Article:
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I want to use my server machine (currently running FreeNAS) as a gaming box too. To do this, I'd install windows 7 on it, and run FreeNas as a virtual machine.

The role of the server is a file server. I'm using ZFS on its 6 1TB drives (2 parity drives).

I would set it up so that the VM would have access to the physical disks.

I was told that the virtual machine software would convert sync writes to async writes, and this could cause data corruption. Obviously I don't want that! Is there a way around it?

What other problems will I come across running a file server in a VM?

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Wouldnt you be better off moving your raid array to another box? – Keltari Aug 24 '11 at 2:31
Essentially, I'm trying to save extraneous expense. The server is powerful enough that all it would need is a decent graphics card. – Robert Aug 24 '11 at 2:52

Before you get to converting sync writes to async writes, you have a lot more problems to overcome:

  • If this is a gaming system, how are you going to make sure that your VM doesn't crash in your intense gaming session?
  • How are you going to make this VM visible on the network?
  • Will your drive be able to take the abuse of a mongo 4TB virtual hard disk? (ZFS should, 'cause it's awesome, but it's still a consideration for most people)
  • How are you going to take your FreeNAS install and your Filesystem into a virtual hard disk?
  • What would you gain from using a powerful computer for a NAS over using a crappy nettop?

If you can get over those issues, then you can worry about the network interface being slower because it's virtualized, et cetera. But before that...

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1 - Why would it crash during a gaming session? 2 - Making the VM visible on the network shouldn't be a problem. At least with virtual box it's easy enough using the bridged adapter configuration. 3 - Since the physical drives would be made available to the VM, I'm unsure what you mean by this. 4 - FreeNAS can be reinstalled and pointed to the existing ZFS partitions 5 - Cost savings. I have a beefy server that would only need a decent graphics card to be a gaming rig too. – Robert Aug 24 '11 at 2:45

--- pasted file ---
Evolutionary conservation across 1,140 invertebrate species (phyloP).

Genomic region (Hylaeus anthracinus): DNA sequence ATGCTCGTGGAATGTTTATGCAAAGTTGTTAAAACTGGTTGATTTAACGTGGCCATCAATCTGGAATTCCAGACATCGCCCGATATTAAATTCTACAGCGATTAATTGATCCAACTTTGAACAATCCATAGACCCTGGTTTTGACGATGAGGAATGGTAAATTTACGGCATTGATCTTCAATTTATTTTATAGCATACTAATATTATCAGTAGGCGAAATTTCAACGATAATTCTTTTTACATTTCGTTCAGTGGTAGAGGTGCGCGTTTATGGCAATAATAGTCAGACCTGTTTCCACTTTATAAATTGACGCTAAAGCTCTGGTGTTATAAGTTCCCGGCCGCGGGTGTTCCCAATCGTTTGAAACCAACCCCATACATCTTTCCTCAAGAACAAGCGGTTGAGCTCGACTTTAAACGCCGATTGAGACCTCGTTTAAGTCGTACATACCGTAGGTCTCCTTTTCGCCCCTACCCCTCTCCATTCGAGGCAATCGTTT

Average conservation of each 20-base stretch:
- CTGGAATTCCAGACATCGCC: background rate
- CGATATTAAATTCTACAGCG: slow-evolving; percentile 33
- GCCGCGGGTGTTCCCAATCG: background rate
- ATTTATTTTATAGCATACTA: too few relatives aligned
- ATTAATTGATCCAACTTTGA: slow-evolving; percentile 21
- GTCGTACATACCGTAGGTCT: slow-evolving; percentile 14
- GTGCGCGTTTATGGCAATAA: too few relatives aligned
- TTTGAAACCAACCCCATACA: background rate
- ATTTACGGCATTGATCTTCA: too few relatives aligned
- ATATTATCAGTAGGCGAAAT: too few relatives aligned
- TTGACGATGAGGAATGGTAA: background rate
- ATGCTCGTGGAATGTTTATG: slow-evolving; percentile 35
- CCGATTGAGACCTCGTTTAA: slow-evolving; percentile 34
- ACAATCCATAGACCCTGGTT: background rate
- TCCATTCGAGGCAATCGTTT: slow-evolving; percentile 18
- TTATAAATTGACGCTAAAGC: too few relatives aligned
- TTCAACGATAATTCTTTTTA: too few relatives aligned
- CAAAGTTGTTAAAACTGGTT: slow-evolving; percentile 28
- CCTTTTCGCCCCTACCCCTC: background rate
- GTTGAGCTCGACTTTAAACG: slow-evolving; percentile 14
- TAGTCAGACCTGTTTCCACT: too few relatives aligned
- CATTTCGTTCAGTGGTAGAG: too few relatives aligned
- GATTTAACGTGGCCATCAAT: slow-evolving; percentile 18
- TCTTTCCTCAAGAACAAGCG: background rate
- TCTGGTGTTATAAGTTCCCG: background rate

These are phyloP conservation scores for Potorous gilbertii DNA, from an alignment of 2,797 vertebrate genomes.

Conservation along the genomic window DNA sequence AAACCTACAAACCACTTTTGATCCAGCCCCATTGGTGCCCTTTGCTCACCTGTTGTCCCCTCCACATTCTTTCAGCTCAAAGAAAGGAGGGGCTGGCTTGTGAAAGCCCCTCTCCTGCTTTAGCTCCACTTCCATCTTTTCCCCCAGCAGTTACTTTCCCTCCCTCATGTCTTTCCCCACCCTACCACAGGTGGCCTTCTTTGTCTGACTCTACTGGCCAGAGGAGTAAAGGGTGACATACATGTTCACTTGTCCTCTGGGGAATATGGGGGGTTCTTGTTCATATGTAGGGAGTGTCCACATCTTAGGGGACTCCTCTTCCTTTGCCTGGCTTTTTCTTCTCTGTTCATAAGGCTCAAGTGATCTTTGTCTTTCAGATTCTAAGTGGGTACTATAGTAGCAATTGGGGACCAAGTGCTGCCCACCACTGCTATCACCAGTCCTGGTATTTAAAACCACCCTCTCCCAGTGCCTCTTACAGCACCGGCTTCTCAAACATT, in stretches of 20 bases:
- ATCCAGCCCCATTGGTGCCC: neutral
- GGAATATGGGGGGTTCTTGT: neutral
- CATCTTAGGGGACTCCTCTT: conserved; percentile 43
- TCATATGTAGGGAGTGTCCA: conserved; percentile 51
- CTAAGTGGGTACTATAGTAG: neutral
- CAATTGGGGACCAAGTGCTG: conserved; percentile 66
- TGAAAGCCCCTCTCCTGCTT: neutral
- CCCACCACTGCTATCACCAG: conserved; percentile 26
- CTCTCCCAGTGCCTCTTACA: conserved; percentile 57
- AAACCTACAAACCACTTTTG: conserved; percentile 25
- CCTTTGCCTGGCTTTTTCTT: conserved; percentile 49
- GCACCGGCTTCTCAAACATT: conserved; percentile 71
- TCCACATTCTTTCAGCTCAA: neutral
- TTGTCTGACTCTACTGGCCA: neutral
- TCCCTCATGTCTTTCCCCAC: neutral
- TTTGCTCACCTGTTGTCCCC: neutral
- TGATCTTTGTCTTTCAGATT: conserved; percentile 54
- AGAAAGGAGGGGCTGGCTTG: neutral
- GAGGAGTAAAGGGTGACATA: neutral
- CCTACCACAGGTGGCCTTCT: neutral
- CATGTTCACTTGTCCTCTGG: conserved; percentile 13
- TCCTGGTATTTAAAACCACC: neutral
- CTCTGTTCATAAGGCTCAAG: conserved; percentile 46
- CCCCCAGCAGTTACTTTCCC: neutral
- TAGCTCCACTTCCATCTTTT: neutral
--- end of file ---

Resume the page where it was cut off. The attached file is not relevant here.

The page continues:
@Robert Games take up memory and CPU time. They get precedence because they're games and we gamers have to have those lovely FPSs. If it needs, it'll move the VM to swap. And it's a VM. They're slow, period. On swap, it's worse. With fewer CPU cycles, it's worse. Crashing is inevitable. – digitxp Aug 24 '11 at 2:49
@Robert 2: In my experience, VM networking gets ugly because it adds about 4-layers of abstraction to the stack (if I'm getting my OSI right). 3, 4: Good point. – digitxp Aug 24 '11 at 2:53
Just because something is running slowly, it doesn't mean it will crash... It will just run, well, slowly.. – Robert Aug 24 '11 at 2:53
For the networking, surely that's just a matter of configuration. While it may be difficult to configure, will it actually cause any problems? – Robert Aug 24 '11 at 2:56

Looks like you intend to run Windows 7 as the host operating system. There is always the risk that a misbehaving game may take out the host leaving your guest in an unknown state as well. What files are you serving that you require the service while gaming? It might be better to simply dual boot. In a dedicated virtual environment (esxi and others) , you're generally a bit safer as they try to protect from one guests mess up taking out another, but you'd not get full access to the hardware that's making that server an attractive gaming rig.

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While dual booting is plan B, I'd prefer to have the server running at the same time as the gaming machine. This is so that I can run XBMC on windows 7 as a frontend for movies/tv shows. – Robert Aug 24 '11 at 2:50
As for point one, if I push reset on my server now, it will reboot, and come back up without data corruption (I hope..!). This is because of the way that ZFS works. What would be different with a VM in this case? – Robert Aug 24 '11 at 2:52

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